3 2 mins 15 yrs

I disagree with the idea that  Northern Ireland will not reach its full potential unless integrated housing projects become the norm, put forward by One Step Campaign chairman, former Irish Rugby International Trevor Ringland. He was referring to the Carran Crescent development in Enniskillen, which will see Protestant and Catholic families live side-by-side, could be a catalyst for very significant change.

"We cannot have a truly modern, dynamic and successful society and economy if our community continues to be divided along sectarian lines," he said.

Yes, that is true Trevor, but neither should we desire to create a control freak socially engineered society where the great and the good decide the exact ratio of Protestants/Catholics/Jews/Muslims/Atheists that should live cheek by jowl. You can’t FORCE people where to live, and you shouldn’t try. In trying to address the evil of sectarian separation, Trevor and his chums will create a much worse one.  And yet, to be fair to Trevor, I must admit that when I see now private housing estates bedecked with symbols indicating that one is entering loyalist/nationalist zones – it saddens me. 

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  1. David

    Like you, I find the "tribal" markings of many housing estates (irrespective of "tribe") in NI saddening.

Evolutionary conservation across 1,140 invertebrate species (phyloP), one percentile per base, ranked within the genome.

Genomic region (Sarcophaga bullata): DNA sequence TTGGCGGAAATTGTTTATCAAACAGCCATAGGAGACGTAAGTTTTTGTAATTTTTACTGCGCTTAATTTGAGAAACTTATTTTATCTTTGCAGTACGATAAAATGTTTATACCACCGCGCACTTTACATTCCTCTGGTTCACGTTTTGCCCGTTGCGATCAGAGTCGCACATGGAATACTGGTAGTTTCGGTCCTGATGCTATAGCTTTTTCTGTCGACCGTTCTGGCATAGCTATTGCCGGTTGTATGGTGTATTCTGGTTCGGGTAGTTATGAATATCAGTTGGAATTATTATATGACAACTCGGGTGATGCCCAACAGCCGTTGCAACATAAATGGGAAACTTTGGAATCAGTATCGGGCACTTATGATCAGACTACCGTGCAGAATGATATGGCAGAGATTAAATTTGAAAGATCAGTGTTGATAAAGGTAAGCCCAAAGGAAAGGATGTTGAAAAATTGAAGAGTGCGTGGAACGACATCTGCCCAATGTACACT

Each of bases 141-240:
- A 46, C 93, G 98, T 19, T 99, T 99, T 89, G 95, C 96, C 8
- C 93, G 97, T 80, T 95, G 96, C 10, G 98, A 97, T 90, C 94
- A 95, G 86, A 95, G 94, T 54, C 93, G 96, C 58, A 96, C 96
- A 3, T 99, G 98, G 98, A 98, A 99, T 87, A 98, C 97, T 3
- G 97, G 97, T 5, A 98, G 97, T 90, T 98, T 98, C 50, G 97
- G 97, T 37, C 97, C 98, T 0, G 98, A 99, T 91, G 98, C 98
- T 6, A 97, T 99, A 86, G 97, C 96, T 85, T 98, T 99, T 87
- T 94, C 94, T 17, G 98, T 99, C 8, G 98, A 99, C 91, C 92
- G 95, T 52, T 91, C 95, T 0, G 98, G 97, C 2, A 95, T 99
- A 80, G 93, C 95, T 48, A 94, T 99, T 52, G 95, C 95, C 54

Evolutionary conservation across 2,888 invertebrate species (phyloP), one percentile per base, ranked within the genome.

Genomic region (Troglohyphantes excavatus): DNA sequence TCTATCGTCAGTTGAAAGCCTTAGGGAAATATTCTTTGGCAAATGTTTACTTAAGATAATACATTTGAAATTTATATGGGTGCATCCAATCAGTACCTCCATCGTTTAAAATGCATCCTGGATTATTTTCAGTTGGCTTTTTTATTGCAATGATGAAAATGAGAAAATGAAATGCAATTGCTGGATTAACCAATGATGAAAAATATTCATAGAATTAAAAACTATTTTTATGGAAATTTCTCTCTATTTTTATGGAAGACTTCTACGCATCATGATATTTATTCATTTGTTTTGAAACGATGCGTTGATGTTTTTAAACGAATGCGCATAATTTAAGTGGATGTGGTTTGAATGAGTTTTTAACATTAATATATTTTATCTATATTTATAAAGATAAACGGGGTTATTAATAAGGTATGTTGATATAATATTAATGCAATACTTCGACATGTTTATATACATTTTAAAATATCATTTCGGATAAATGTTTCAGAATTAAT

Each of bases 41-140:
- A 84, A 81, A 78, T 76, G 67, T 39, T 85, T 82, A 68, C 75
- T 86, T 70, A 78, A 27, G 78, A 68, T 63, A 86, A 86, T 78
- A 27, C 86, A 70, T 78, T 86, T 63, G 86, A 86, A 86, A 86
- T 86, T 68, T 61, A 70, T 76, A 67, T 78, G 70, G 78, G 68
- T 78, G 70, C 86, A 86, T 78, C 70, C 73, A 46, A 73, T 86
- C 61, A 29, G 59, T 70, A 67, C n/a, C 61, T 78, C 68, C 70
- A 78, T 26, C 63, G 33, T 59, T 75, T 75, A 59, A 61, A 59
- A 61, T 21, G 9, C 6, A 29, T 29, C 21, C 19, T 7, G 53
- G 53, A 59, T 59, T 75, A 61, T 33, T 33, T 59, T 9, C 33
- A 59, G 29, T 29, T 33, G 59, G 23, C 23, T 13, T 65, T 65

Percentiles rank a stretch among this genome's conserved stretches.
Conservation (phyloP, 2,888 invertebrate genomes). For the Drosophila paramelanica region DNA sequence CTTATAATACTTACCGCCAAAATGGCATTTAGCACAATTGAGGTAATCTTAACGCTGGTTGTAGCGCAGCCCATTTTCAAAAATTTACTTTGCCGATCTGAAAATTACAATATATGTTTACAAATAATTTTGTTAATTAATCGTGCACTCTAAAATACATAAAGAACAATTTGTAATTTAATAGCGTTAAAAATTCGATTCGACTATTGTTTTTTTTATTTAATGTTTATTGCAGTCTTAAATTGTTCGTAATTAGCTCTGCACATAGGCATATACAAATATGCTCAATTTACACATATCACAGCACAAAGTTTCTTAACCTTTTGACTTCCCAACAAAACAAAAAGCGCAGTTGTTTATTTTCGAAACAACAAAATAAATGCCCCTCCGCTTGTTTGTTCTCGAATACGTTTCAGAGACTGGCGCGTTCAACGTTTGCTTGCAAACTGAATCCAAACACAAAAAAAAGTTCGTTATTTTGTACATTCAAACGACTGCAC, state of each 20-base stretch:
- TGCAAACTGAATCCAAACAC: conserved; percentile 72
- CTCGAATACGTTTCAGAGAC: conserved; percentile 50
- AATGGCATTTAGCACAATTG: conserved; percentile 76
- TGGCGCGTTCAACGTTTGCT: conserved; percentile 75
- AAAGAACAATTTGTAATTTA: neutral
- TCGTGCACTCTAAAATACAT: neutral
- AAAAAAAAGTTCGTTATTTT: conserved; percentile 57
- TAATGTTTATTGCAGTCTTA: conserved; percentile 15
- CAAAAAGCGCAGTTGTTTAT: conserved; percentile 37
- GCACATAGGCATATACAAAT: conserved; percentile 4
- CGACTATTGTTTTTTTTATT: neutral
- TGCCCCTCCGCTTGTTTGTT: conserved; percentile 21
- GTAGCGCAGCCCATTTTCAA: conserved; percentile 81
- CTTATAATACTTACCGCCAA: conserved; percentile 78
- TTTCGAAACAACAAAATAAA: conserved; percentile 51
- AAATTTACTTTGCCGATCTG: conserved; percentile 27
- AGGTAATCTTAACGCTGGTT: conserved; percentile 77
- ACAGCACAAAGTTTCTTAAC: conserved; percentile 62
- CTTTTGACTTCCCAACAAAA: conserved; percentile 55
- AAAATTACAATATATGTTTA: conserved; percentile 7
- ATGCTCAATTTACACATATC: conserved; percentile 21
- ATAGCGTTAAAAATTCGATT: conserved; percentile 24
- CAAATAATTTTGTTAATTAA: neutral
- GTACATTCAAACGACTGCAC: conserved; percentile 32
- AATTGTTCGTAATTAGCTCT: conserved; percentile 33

I truly believe that Trevor Ringland and his colleagues are acting from the best of motives. However, I fear that this approach is doomed to failure.

    I fear that it will take a long time before housing in NI is not influenced primarily by religious demography.

    I take no pleasure in saying this but I believe that it is simply the truth.

  2. Yet another doomed attempt at getting us pesky Northern Ireland/Occupied Six Counties citizens to forget all about the last millenium and jolly well get on together.
    Good egg Trev forgot to mention the Chinese, Muslim, Jewish & Asian ghettos springing up all over the UK. Sadly tribalism is alive and well and NI is not the best place to attempt a reversal.
    If he must try though, the enforced segregation of NI ‘faith schools’ might be a good place to start protesting.
    I well remember my shock when at the tender age of 17, I made my first Catholic friend (outside school obviously) and discovered that he was actually completely ‘normal.’ You live and learn eh?

  3. I understand the instincts that mean that this would appeal. The thought of living in a ghetto does not appeal. However the social engineering issue worries me and it is just one more case where religion is made an issue where it should not be relevant.

    Have we just created a different type of ghetto?

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